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Article | Pensions Briefing

Pensions accounting: surpluses on the horizon?

Findings from our FTSE 350 Defined Benefit (DB) Pension Scheme Survey 2018

Pensions Corporate Consulting|Pension Board and Trustee Consulting
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By Charles Rodgers and Stef Neylon | November 14, 2018

Stef Neylon and Charles Rodgers take a look at some of the key findings from our FTSE 350 DB Pension Scheme Survey 2018.

Stef Neylon and Charles Rodgers reflect on the results of our seventh annual FTSE 350 DB Pension Scheme Survey, which investigates the impact of defined benefit pensions on company accounts as at 31 December 2017. They take a look at funding level improvements seen in 2017 and at the start of 2018, along with some of the current issues in pensions that are highlighted by the report.

Improving funding positions

90% of companies showed an improvement in their funding position over the year, and just over 35% disclosed a surplus

Following an increase in deficits in recent years, 2017 somewhat bucked the trend, with the aggregate FTSE 350 pension deficit falling by £40 billion to an end of year deficit of around £35 billion. Of those reporting at 31 December 2017 with defined benefit pension schemes, around 90% of companies showed an improvement in their funding position over the year, and just over 35% disclosed a surplus in their accounts.

Over the year, typical investment strategies returned around 5%, whilst liabilities fell slightly due to companies adopting a combination of the latest mortality projections and alternative discount rate models.

Since the start of 2018, positions have improved even further, with rising real corporate bond yields in particular helping to reduce the aggregate FTSE 350 pension deficit to be consistently less than £10 billion over the last few months.

Graph: Aggregate FTSE 350 pension deficit
Figure 1. Aggregate FTSE 350 pension deficit

Source: FTSE 350 DB Pension Scheme Survey 2018

Alternative discount rate models

With the background of a continuing low-yield environment, a number of companies took a closer look at the method used to set their discount rate assumptions.  Any discount rate model has an element of judgement in terms of which bonds are appropriate to include, and how to extrapolate the derived corporate bond yield curve to durations longer than available in the corporate bond data.

Changes to the discount rate model would have resulted in discount rates that were around 35bps higher, potentially reducing liabilities by around 7%

For example, some companies have excluded university bonds from the corporate bond universe, and others have extrapolated the yield curve based on a flat curve at longer durations rather than following the shape of the gilt curve.  As at 31 December 2017, changes to the discount rate model would have resulted in discount rates that were around 35bps higher, potentially reducing liabilities by around 7%.  Five companies explicitly referenced a change to their discount rate model compared with the prior year, but our analysis of the data suggests up to 45% of companies may have made some amendments to their method.

The impact of pensions flexibilities

The increase in benefit payments has removed an additional £20 billion of FTSE 350 pension obligations

With members of DB schemes potentially able to access the pension flexibilities which came into effect on 6 April 2015 by transferring to a defined contribution (DC) arrangement, we have seen an increase in the amount of benefit payments made by FTSE 350 companies, driven by increased transfer value activity.  Around half of the companies reporting at 31 December 2017 have seen their benefit payments increase by more than 25% compared to the year before.  The increase in benefit payments has removed an additional £20 billion of FTSE 350 pension obligations.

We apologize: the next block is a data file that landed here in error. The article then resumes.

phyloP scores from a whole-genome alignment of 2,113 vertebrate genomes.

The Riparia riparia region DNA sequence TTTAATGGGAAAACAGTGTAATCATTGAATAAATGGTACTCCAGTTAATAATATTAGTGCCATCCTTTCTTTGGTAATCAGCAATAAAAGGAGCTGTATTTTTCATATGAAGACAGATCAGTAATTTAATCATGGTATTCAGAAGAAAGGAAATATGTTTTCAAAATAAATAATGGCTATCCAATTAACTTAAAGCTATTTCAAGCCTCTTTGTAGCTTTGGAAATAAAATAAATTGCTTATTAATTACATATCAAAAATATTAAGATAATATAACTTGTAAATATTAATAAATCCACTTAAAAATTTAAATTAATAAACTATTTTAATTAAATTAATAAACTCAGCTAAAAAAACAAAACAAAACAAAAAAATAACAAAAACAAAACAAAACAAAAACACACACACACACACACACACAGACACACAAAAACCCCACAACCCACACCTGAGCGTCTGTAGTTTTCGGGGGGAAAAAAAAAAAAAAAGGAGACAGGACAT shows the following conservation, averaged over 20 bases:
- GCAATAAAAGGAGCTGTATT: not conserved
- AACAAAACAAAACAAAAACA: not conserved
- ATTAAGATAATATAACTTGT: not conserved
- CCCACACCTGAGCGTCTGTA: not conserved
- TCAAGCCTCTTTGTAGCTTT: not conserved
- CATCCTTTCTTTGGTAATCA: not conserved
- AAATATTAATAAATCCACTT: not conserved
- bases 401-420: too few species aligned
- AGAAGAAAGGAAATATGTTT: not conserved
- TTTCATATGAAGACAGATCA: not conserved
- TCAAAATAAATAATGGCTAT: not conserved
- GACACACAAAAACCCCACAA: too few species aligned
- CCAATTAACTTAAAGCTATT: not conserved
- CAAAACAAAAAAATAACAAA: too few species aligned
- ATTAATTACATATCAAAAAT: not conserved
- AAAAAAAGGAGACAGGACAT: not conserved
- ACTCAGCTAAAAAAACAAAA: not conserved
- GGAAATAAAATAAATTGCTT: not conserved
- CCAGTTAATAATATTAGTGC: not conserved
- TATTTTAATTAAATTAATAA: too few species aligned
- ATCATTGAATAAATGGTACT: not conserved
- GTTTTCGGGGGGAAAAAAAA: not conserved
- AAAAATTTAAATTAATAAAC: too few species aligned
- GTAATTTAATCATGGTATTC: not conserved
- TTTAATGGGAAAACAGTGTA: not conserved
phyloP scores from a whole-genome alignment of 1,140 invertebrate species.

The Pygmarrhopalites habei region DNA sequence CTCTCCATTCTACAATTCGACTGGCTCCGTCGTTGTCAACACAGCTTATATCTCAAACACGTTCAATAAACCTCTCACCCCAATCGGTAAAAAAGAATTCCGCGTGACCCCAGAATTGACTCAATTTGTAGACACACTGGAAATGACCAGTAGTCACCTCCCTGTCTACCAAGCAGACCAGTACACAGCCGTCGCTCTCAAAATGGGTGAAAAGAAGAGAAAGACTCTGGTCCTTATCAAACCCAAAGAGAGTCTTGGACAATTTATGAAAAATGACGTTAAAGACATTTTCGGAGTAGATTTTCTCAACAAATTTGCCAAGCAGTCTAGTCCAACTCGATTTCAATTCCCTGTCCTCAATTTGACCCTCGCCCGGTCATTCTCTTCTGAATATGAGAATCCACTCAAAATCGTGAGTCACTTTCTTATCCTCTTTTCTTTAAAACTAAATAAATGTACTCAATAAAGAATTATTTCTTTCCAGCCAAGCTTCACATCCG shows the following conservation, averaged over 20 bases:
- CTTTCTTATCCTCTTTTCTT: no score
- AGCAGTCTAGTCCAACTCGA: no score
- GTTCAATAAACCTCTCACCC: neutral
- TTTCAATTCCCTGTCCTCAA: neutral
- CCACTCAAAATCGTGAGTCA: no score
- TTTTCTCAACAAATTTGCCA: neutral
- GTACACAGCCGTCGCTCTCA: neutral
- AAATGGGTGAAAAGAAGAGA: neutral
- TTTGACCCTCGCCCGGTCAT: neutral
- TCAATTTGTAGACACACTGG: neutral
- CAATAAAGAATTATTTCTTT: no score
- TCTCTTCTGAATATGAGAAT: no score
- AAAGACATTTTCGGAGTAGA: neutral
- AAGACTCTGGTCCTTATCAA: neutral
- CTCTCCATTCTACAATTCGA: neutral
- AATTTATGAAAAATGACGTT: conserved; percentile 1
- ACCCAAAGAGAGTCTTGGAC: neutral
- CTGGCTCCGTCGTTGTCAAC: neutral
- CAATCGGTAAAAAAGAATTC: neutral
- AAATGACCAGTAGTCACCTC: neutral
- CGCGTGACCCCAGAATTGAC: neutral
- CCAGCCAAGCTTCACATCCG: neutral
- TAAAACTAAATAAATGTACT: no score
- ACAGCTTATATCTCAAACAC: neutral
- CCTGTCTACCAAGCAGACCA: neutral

Graph: Change in benefit payments relative to previous year
Figure 2. Change in benefit payments relative to previous year

Source: FTSE 350 DB Pension Scheme Survey 2018

Looking towards the end game

With improving funding positions, and additional liabilities being removed through members taking transfer values, the logical next step for companies is to consider how close they are to  being fully funded and what to do when that target has been achieved.

Of the companies that explicitly disclose recovery plan details, we have seen that a third are due to pay no further deficit reduction contributions over 2018.  In accounting terms, just over 35% of the companies reporting at 31 December 2017 were already in surplus, and 80% of the companies whom disclosed a scheme deficit could clear this with payments equivalent to less than two years’ worth of dividend payments.

Graph: Years of dividend payments to pay off accounting deficit
Figure 3. Years of dividend payments to pay off accounting deficit

Source: FTSE 350 DB Pension Scheme Survey 2018

Whilst many companies are planning to run off their DB pension schemes for the foreseeable future, for many others the aspiration is to transfer all of their DB pension risk to an insurer (called a buy-out). We estimate that around 10% of companies already have over 90% of the assets required to do this once allowing for the additional cost of securing liabilities with an insurer (compared to the defined benefit obligation calculated on an accounting basis)..

For the majority of the companies that are close to being able to buy-out, the shortfall is such that it is equivalent to only one or two years’ worth of dividend payments, and so if they wished to do so they could bridge the gap relatively quickly. This suggests that the pipeline of companies that will realistically be in a position to carry out buy-out transactions in the next few years is strong and potentially in excess of current market capacity.

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